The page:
LOS ANGELES (AP) — Thousands of fans poured into the Coliseum early Wednesday to celebrate the Los Angeles Lakers' 15th NBA title with a parade and rally that the financially troubled city either badly needs or can't afford, depending on who you ask.
Kobe Bryant, other players from the storied franchise and coach Phil Jackson will take a route that begins at Staples Center and winds up at the Coliseum despite a week marked by complaints about the $2 million cost and worries about a repeat of the hooliganism that followed the team's Sunday night championship-clinching win over the Orlando Magic.
Some fans waited through the night and by dawn Wednesday so many were spilling into the streets that the Coliseum's outer gates were opened to accommodate them some six hours before the rally was scheduled to begin. Traffic was backed up on streets around the stadium, and there was a significant presence of police cars.
Private donors stepped up to ease most of the city's money concerns, and Mayor Antonio Villaraigosa defended the decision to stage the parade, saying it's important to celebrate even at a time of high unemployment and home foreclosures.
Villaraigosa said that some of the city's wealthiest power brokers, including billionaire developers Eli Broad and Ed Roski, have kicked in $850,000 of nearly $1 million in city costs. The Lakers and AEG, which owns Staples Center, are paying for another $1 million in production costs.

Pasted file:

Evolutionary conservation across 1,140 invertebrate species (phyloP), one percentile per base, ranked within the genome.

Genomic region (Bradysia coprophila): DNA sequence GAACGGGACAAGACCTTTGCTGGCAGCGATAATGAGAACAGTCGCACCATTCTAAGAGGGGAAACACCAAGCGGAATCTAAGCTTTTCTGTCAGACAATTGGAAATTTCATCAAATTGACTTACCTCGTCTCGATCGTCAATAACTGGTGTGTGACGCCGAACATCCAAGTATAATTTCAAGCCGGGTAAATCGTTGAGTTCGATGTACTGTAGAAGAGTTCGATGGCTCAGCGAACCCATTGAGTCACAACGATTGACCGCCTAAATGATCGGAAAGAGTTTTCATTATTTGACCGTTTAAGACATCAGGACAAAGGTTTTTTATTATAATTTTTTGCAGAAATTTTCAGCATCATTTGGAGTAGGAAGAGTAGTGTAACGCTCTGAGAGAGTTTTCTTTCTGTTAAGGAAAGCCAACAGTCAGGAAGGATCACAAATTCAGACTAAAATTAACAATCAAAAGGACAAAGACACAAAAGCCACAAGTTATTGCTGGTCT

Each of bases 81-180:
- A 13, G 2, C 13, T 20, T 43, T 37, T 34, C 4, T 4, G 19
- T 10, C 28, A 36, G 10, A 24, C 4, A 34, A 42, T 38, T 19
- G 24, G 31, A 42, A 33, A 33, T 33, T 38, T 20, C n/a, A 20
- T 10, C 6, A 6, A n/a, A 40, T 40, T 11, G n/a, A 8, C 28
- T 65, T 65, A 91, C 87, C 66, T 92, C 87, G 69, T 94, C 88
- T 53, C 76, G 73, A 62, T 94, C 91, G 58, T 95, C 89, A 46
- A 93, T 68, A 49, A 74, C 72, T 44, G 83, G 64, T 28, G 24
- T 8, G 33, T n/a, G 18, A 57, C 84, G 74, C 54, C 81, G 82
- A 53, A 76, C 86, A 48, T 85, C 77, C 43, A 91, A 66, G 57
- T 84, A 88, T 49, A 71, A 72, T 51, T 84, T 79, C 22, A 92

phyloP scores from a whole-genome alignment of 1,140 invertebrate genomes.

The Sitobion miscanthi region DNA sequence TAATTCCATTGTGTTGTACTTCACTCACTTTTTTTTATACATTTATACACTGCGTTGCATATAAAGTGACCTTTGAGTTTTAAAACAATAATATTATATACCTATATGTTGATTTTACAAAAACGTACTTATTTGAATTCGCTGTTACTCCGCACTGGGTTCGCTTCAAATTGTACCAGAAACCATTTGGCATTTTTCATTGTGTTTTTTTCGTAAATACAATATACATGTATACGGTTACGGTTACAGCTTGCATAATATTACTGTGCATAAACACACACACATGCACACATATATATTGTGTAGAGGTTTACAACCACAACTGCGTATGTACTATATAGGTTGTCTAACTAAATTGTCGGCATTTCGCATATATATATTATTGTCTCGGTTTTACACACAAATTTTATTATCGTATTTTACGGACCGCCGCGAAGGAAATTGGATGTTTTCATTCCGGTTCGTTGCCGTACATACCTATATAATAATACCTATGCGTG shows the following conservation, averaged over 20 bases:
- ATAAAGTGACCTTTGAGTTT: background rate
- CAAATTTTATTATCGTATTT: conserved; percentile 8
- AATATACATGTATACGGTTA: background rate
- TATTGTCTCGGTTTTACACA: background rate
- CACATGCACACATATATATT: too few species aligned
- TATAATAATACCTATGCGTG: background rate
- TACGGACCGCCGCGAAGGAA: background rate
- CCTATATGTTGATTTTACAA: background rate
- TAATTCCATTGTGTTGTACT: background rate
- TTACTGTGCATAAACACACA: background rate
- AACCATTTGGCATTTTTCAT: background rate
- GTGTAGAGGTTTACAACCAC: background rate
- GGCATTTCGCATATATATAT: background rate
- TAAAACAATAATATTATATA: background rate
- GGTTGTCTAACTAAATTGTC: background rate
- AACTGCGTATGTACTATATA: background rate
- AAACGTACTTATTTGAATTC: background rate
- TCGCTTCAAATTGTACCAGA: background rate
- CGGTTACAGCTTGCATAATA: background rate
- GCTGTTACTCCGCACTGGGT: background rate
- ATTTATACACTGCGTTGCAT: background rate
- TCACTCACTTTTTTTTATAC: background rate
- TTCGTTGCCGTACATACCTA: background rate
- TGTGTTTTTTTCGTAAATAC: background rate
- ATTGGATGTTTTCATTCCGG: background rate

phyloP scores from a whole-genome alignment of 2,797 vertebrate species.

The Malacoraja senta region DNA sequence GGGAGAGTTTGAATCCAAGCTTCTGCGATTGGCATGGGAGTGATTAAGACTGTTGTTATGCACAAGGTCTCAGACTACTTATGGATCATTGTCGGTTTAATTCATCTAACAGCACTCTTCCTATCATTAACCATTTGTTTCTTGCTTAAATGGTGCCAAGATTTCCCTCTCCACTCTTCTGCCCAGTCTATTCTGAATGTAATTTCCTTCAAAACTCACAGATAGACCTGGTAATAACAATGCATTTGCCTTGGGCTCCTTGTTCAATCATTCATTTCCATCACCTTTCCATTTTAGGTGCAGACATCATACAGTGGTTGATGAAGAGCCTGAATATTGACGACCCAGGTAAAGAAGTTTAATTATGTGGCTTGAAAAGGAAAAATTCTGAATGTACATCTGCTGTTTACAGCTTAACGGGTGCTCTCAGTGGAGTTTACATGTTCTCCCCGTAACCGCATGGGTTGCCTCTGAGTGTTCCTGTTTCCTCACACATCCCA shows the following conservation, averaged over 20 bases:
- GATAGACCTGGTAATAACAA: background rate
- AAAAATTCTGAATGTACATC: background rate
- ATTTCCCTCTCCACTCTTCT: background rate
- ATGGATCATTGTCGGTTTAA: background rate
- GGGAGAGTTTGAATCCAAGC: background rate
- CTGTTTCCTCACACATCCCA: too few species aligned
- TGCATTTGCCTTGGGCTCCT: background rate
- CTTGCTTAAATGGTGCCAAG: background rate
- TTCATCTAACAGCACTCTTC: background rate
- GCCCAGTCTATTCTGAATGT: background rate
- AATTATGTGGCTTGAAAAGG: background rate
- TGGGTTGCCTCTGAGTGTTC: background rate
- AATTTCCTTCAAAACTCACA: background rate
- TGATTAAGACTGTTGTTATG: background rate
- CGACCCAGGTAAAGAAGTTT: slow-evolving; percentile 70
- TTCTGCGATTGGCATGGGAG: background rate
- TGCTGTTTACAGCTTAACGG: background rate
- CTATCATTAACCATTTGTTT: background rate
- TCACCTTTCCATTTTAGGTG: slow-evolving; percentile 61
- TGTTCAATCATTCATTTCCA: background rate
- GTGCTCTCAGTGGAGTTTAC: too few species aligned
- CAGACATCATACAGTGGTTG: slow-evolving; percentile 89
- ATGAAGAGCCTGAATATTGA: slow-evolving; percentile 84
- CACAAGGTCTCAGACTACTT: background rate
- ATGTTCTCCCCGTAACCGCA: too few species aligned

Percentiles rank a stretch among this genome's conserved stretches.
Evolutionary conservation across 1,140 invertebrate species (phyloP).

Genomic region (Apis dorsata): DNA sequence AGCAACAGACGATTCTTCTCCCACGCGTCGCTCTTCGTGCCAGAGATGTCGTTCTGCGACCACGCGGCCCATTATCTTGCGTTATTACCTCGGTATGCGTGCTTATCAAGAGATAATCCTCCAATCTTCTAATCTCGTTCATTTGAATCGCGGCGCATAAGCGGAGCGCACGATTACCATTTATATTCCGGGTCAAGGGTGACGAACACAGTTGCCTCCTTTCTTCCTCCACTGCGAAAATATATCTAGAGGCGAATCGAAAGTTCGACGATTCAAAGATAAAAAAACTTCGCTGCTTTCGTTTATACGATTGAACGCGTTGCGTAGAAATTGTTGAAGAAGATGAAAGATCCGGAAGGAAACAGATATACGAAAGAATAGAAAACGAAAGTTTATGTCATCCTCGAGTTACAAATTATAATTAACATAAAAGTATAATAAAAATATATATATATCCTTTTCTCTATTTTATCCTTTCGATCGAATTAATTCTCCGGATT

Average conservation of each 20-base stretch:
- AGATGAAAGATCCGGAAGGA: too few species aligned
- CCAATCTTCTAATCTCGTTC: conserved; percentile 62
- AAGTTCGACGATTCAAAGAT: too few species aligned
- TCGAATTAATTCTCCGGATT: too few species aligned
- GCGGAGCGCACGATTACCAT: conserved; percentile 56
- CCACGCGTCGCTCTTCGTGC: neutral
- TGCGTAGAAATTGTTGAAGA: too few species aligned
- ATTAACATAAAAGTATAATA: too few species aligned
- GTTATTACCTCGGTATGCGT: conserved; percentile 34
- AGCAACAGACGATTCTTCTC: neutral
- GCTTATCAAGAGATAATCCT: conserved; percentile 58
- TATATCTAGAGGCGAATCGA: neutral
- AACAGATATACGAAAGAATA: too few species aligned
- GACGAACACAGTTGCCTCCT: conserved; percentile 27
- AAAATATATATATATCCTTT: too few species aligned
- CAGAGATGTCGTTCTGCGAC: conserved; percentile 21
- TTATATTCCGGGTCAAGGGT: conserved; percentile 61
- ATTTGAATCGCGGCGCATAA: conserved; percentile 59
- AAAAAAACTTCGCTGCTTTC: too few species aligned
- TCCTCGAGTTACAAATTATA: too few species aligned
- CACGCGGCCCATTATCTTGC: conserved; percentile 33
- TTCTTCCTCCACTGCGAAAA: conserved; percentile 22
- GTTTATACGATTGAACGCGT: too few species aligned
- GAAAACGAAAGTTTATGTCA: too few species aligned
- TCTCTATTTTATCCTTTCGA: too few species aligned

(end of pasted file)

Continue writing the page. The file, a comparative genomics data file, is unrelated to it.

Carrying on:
"We intend to do everything we can to minimize the cost to the city," the mayor said Tuesday. "If we hadn't had a parade, you'd have a whole other bevy of people criticizing the city."
The mayor and other officials sought donations after critics blasted the idea of using city money when Los Angeles is considering layoffs to close a half-billion-dollar budget gap.
Villaraigosa said the Lakers generate an annual economic benefit of about $150 million to the city, and claimed the parade will generate an estimated $15 million more.
Lakers guard Derek Fisher joined the mayor and Police Chief William Bratton pleading for paradegoers to behave responsibly in the wake of Sunday's looting and vandalism that has resulted in 18 arrests.
"We don't want to have one person or one small group of people to ruin this opportunity to have a great day," Fisher said Tuesday. "There's not going to be any tolerance for anybody who is trying to take away from the safety and the security."
Bratton said plainclothes and uniformed officers would be stationed in the crowd Wednesday.
"Anyone who wants to disrupt it and celebrate themselves rather than the Lakers, stay home," the chief said.